5th September 2012

What Does It Say About Us?

“Why, O Lord, do you stand far off? Why do you hide yourself in time of trouble?…
Break the arm of the wicked and evil man; call him to account for his wickedness that would not be found out.”
Psalm 10:1, 15 (NIV) 

Is the Bible a catalogue of books about God? Personally I’m not sure it is. 

The Bible records ways in which God has interfaced with humanity, certainly; it outlines ways to live and to worship, and narrates how different people or nations follow, or stray from, God-given principles; and it relates ways in which various humans experience the presence and the inwardly transforming work of the true God.

However, even the verses directly descriptive of God are necessarily put in terms tailored to the human mind, bound as it is by culture (Leviticus 20:24 & 25:55) or lifestyle (Isaiah 64:8). In the Old Testament, no-one got to see God’s face (Exodus 33:19-20), and in the New, few people recognised him (John 14:9). The Bible, the word of God for mankind, says almost as much about us as it tells about God—and, to me, the Book of Psalms is an example of this. For a compilation that has so much to offer in the way of language and metaphor, theological constructs and messianic prophecy, I find myself surprised by how emotionally untidy it is. 

If the Psalms represent a full spectrum of songs of worship, both in the past and in present use, then some of the choices for inclusion seem to validate emotional processing as a legitimate part of religious observance. Not, of course, the central purpose of prayer either alone or as a group, but still inseparable from the whole picture.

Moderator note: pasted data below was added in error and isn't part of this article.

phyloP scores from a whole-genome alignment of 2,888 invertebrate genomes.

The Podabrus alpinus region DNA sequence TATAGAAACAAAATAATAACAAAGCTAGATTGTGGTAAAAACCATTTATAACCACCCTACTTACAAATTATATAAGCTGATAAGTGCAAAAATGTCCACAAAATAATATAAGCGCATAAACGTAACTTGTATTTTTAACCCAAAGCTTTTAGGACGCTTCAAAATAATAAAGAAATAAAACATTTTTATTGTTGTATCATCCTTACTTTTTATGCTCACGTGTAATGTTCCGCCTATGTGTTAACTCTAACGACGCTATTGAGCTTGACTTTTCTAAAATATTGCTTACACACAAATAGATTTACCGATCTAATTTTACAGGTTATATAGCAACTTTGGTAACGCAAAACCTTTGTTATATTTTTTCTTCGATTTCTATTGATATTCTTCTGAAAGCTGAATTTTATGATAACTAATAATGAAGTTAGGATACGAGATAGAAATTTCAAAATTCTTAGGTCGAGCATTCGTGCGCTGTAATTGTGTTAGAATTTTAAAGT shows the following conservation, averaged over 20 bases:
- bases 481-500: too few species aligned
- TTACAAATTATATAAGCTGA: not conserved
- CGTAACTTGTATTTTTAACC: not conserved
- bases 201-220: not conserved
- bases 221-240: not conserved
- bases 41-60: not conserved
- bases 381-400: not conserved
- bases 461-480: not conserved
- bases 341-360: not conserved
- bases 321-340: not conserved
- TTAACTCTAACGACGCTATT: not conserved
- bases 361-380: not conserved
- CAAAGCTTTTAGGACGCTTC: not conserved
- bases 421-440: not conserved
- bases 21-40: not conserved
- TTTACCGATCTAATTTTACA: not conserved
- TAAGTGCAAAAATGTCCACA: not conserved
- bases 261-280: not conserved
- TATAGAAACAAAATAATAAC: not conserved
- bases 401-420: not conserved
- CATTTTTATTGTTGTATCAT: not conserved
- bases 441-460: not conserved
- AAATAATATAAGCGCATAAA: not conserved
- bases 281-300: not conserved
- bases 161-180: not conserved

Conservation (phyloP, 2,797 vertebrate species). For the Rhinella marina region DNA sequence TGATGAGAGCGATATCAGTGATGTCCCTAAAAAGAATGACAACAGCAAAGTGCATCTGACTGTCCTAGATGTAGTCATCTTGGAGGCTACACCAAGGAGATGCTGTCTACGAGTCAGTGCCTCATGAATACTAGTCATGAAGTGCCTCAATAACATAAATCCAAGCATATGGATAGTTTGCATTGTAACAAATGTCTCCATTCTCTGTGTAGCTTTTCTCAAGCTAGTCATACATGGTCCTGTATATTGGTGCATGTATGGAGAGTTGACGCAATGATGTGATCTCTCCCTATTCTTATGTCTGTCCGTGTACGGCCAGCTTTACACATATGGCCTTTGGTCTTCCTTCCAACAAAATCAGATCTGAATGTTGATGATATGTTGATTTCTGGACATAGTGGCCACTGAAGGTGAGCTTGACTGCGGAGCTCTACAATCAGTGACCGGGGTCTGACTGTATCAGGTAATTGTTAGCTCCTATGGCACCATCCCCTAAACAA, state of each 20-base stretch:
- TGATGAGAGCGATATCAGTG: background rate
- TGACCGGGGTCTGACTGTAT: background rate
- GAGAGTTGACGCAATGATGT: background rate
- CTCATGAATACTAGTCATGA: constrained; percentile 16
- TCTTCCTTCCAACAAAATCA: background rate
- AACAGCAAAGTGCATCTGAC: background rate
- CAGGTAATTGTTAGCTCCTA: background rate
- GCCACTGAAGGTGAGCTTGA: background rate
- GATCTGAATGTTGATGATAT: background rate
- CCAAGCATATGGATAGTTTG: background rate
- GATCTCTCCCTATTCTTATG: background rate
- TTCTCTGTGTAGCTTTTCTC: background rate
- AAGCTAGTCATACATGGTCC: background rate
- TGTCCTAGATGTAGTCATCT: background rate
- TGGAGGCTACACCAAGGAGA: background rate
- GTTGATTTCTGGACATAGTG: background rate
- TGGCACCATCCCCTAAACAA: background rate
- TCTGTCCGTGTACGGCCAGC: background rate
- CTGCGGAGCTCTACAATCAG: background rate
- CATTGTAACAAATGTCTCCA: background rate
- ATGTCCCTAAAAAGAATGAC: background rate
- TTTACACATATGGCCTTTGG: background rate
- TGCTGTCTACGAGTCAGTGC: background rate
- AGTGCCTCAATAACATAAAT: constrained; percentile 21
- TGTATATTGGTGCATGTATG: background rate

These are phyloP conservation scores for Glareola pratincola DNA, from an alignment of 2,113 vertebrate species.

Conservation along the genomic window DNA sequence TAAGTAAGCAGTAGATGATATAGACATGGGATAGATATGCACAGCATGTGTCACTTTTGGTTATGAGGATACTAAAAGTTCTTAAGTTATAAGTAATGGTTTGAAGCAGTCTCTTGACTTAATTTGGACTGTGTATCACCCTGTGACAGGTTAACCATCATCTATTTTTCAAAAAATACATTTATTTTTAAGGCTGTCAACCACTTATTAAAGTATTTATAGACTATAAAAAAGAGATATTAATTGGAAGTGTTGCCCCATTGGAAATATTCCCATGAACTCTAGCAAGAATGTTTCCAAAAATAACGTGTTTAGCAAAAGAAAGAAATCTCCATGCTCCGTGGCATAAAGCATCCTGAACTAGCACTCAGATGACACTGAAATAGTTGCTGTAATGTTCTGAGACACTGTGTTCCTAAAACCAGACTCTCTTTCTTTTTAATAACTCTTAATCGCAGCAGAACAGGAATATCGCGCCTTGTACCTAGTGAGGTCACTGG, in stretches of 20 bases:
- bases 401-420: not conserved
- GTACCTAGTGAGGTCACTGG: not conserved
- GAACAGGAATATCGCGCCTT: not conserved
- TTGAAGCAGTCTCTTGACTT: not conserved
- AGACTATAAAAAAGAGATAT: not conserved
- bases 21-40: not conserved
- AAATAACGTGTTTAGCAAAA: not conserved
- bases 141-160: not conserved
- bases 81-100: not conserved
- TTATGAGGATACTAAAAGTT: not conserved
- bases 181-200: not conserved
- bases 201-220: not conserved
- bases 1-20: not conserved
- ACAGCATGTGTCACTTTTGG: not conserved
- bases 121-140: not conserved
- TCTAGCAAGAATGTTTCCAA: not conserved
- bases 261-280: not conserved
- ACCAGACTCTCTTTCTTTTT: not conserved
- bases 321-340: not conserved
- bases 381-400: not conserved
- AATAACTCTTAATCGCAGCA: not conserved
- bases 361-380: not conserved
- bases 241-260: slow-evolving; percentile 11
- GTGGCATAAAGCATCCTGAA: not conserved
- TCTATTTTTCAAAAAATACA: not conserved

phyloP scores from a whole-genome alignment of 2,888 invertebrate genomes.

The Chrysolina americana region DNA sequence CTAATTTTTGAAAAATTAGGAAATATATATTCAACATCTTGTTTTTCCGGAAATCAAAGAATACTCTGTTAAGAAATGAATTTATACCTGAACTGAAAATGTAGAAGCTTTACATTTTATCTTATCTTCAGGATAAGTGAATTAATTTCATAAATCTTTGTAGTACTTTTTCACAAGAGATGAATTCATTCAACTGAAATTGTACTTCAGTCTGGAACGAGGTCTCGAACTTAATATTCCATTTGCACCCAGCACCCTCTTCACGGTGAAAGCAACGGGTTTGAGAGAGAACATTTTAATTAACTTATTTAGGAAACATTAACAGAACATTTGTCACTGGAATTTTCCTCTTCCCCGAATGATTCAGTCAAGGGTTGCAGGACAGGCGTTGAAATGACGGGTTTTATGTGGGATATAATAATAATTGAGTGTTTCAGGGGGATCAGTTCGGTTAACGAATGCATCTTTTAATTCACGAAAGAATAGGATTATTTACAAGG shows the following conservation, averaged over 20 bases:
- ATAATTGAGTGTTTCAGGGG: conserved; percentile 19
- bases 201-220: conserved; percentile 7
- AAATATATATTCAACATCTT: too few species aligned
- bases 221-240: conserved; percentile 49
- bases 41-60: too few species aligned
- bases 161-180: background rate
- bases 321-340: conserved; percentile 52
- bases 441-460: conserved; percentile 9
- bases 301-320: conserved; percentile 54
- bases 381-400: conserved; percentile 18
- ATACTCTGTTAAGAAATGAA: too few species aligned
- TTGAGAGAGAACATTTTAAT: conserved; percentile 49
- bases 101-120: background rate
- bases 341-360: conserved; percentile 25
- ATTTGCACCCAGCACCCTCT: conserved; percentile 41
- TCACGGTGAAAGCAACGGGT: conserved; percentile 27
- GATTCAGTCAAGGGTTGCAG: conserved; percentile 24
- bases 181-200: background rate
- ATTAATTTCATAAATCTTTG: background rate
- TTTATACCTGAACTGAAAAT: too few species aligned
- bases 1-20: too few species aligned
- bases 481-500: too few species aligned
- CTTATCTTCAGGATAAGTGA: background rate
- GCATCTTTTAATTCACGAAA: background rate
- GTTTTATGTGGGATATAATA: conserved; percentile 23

Perhaps unsurprisingly, given that these are poems and not sermons, what you do not often get in the Psalms is a dispassionate statement of doctrine or instruction. One cannot help noticing that in between the elation, rejoicing, praise and worship there’s an awful lot of fear, frustration and anger vented within this book…but then try writing down your own prayers when you hit an interesting period in life. Leaving out the Hebraic literary devices (idea rhymes, acrostics, cumulative parallelisms, triple entendre, metonymy, synecdoche, that sort of thing), you might find yours are embarrassingly similar to those of King David, Asaph and the rest. 

May the words of my mouth and the meditations of my heart be pleasing in your sight, O Lord, my Rock and my Redeemer.

Study by Fiona Jones

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